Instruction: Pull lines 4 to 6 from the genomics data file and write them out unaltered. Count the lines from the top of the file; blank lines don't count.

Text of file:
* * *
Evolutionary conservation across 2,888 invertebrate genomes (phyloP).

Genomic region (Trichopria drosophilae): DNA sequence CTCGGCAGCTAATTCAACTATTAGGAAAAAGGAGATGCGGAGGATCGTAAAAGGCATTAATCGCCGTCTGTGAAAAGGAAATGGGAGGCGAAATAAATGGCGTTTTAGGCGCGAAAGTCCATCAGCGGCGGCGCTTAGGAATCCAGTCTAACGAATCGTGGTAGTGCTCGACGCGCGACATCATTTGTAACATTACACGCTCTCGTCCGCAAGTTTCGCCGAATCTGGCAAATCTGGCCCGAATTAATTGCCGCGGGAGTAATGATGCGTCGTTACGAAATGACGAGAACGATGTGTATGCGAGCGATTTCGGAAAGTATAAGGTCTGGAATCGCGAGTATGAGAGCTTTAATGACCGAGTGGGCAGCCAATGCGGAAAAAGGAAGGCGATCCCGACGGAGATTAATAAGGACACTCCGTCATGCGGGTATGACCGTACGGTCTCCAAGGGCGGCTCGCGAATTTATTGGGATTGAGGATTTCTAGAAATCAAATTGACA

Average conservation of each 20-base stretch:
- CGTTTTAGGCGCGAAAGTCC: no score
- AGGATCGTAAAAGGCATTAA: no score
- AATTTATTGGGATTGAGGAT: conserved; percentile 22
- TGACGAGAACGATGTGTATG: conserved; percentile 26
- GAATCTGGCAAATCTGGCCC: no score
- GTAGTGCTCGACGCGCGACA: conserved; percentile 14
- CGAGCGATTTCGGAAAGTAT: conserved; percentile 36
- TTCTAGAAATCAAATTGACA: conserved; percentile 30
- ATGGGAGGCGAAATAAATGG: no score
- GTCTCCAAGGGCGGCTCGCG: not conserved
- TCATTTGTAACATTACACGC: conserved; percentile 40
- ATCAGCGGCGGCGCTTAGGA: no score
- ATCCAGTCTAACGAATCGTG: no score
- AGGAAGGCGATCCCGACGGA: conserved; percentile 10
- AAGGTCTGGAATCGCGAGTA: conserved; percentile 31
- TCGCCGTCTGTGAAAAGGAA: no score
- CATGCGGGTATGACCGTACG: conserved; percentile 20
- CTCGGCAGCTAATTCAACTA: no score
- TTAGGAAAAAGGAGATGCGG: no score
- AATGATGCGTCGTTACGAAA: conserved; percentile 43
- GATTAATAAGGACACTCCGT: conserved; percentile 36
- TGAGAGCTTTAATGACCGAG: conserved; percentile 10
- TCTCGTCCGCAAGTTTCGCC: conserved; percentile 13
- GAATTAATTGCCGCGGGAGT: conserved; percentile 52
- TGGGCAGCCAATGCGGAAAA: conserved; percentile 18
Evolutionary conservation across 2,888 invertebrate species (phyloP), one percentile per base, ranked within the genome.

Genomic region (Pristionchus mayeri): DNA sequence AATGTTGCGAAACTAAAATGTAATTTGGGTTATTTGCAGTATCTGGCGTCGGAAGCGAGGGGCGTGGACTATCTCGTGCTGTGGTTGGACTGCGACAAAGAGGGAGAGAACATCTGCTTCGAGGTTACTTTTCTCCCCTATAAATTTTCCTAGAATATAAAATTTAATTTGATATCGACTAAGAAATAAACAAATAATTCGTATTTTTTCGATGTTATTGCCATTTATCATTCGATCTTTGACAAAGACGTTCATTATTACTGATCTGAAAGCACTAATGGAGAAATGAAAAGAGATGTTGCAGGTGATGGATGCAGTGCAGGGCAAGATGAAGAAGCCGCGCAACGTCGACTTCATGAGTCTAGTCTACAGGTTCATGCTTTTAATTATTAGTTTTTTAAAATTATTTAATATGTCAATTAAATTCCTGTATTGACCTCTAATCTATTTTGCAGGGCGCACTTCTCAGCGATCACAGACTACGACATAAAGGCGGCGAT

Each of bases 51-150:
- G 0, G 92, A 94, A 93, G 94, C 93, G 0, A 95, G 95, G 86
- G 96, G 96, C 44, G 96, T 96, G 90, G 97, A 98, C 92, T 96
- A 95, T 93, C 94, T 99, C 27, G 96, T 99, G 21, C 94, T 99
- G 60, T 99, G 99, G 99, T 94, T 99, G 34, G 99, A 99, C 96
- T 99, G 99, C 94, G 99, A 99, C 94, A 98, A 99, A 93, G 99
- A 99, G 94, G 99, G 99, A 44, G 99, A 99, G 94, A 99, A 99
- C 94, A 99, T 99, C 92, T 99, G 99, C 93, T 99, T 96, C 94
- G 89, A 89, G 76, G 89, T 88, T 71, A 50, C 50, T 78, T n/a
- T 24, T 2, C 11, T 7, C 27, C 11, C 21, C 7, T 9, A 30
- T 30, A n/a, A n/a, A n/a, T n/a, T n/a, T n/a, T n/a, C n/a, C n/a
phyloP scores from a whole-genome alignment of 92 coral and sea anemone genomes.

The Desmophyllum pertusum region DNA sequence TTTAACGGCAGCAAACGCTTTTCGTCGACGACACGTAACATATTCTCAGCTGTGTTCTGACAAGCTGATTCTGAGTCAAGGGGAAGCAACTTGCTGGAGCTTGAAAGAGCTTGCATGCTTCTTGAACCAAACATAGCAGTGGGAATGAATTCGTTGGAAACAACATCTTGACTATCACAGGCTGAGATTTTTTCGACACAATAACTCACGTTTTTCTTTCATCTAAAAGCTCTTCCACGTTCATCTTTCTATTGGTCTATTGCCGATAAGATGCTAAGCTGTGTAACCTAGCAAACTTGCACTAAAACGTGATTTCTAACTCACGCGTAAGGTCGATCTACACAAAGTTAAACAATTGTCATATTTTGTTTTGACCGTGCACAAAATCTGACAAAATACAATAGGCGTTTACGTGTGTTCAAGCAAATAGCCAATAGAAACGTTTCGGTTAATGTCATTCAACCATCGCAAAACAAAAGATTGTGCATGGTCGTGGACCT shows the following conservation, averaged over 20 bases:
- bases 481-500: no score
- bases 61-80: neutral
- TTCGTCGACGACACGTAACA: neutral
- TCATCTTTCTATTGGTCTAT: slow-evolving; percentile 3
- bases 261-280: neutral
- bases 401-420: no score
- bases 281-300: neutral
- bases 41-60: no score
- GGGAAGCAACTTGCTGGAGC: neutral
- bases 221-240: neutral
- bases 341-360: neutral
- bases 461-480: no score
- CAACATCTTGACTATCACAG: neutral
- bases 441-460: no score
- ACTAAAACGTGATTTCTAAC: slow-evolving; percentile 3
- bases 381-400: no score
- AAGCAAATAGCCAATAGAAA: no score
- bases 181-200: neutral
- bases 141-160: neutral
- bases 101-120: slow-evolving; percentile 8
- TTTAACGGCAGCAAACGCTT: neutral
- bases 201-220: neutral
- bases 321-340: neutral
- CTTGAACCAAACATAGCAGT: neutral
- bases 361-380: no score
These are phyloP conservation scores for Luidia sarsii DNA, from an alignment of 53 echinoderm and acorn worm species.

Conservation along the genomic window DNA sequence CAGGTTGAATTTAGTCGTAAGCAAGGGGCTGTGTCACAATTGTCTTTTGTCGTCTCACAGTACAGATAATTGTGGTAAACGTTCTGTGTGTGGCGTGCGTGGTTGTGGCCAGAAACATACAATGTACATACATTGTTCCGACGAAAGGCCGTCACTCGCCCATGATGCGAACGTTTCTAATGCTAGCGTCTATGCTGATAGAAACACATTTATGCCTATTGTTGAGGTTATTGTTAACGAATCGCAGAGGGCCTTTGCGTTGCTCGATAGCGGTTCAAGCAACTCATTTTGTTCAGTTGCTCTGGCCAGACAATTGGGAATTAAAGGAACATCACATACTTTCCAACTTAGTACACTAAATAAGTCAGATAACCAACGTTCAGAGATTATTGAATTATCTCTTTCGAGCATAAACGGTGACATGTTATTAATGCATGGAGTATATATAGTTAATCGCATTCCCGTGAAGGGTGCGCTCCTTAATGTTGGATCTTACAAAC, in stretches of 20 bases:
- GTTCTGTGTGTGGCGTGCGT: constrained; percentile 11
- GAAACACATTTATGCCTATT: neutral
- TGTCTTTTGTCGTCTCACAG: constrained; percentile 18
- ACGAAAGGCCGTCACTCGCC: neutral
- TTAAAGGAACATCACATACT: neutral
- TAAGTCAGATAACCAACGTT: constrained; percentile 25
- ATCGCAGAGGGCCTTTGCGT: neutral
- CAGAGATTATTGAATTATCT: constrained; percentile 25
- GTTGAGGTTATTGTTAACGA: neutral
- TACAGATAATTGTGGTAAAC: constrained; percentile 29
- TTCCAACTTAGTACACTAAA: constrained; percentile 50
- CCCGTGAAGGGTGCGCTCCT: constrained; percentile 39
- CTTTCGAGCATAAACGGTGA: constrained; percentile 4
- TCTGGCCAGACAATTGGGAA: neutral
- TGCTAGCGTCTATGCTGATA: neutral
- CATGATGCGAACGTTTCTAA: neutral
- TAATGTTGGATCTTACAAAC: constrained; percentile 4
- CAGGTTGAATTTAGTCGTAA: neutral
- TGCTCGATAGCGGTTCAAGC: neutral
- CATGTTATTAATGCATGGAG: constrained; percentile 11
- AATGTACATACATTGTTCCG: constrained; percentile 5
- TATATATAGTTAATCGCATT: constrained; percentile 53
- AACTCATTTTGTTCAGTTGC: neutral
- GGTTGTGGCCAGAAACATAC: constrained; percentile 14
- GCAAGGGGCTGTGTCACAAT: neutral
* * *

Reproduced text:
- CGTTTTAGGCGCGAAAGTCC: no score
- AGGATCGTAAAAGGCATTAA: no score
- AATTTATTGGGATTGAGGAT: conserved; percentile 22